How many corn acres will be planted in 2013?
What is your guess for the March 28th USDA projection for planted acreage for corn? Likely, if you are not planting as much corn as others, you think the number will be on the low end of the 96-99 million possible range.
On the other hand, if you are planting more, you might be on the higher end. Regardless of what USDA’s estimate is for Prospective Plantings, there are too many variables for it to be anything more than an educated guess, as of March 28. How far the market takes the number to the bank will be anyone’s uneducated guess.
USDA’s statisticians in the National Agriculture Statistic Service are talented and do a great job at what they do but are limited to their policy of making estimates based on normal weather conditions. With the weather being rather uncooperative with crop production, it is also uncooperative with statistical estimation.
There is any number of variables that may affect the USDA estimate, says University of Illinois marketing specialist Darrel Good.
- The total acreage available for spring crops has some uncertainty because of the decline in acres enrolled in the Conservation Reserve Program, which is down 2.6 million from last year. Good says, “How much of that reduction will be planted to crops in 2013 is not known.” Some of the 600,000 acres of winter wheat were likely planted in former CRP, but wheat acres do not always follow a prior year’s crop and sometimes are double-cropped, so doing the math is not easy.
- Spring weather conditions will be a complicating factor because of the potential for an increase in prevented plantings. With more crop insurance this spring, there could be an increase in prevented plantings just because of the higher enrollment. However, weather issues are highly variable from year to year, and Good says, “Prevented planted acres totaled only 1.24 million acres in 2012, after being quite large in 2009, 2010, and 2011. In those three years, prevented plantings were reported at 4.18 million, 6.89 million, and 9.62 million acres, respectively.” And with the potential for spring flooding in areas of snow cover on the northern plains, what amount of acreage could be abandoned?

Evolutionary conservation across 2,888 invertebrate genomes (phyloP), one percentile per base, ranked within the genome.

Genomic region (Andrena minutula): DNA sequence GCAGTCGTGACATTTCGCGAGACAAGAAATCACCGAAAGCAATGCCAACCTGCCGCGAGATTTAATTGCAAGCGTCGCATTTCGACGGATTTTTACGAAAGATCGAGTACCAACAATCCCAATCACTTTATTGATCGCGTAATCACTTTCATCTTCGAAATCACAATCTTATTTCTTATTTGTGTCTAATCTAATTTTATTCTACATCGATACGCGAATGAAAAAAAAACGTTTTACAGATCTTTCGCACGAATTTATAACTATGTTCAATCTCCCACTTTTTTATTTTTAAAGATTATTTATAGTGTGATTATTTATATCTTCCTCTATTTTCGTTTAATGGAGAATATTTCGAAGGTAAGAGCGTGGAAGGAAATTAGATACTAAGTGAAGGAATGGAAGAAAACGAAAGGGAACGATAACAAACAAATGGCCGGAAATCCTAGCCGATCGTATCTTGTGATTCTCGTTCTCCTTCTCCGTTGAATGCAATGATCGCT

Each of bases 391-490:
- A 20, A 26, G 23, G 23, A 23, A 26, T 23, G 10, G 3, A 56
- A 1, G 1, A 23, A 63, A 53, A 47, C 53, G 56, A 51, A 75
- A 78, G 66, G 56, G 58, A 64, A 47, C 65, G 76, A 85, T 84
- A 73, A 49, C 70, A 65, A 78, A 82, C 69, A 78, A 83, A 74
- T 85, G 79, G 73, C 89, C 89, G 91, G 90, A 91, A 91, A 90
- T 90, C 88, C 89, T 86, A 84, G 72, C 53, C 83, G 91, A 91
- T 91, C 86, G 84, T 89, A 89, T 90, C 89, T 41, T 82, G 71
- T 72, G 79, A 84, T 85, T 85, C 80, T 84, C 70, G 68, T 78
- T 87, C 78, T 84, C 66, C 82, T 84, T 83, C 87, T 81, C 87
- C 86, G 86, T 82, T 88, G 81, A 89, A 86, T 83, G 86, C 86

- Acreage will also be a function of crop prices, regardless of geography. Corn and soybeans will compete with rice and cotton in southern states and price ratios are drivers there. In the Cornbelt, soybeans had been in the driver’s seat for several weeks, but the corn to soybean relationship has dropped recently from nearly 1:2.3 to 1:2.1.
- Delays related to cold and wet soils could have an impact. Although current technology and equipment sizes have demonstrated that substantial acreage can be planted in a week, when that week will start remains in doubt. With 6-15 inches of snow across a wide swath of the Cornbelt, fields could be cold and wet for some time to come. Meteorologists have indicated that a cold March is followed by a cold April, and then a warm May, for the most part. With the yield penalty for late planted corn, Good says, that calendar will begin shortly, “For much of the Midwest, that optimum planting window is from about mid-April through early May, with increasingly large yield penalties after mid-May.”
While USDA’s statisticians will be working off trend yields, and despite seed still being in the bag, the predictions can be made that include normal weather. However, with all of the potential variables, including the opportunity to flex between corn and soybeans based on the lack of nitrogen applied last fall, significant changes could come all the way up to the time the planter gets to the field.
USDA’s projections for planting intentions later this week include many variables that make an accurate prediction quite difficult. Delays in planting due to the weather, increased potential for prevented planted and acreage abandonment due to flooding, uncertainty about how much of the newly released CRP acres will be planted, and changes in crop price relationships over the next several weeks could all have a significant impact on final acreage.
Source: FarmGate blog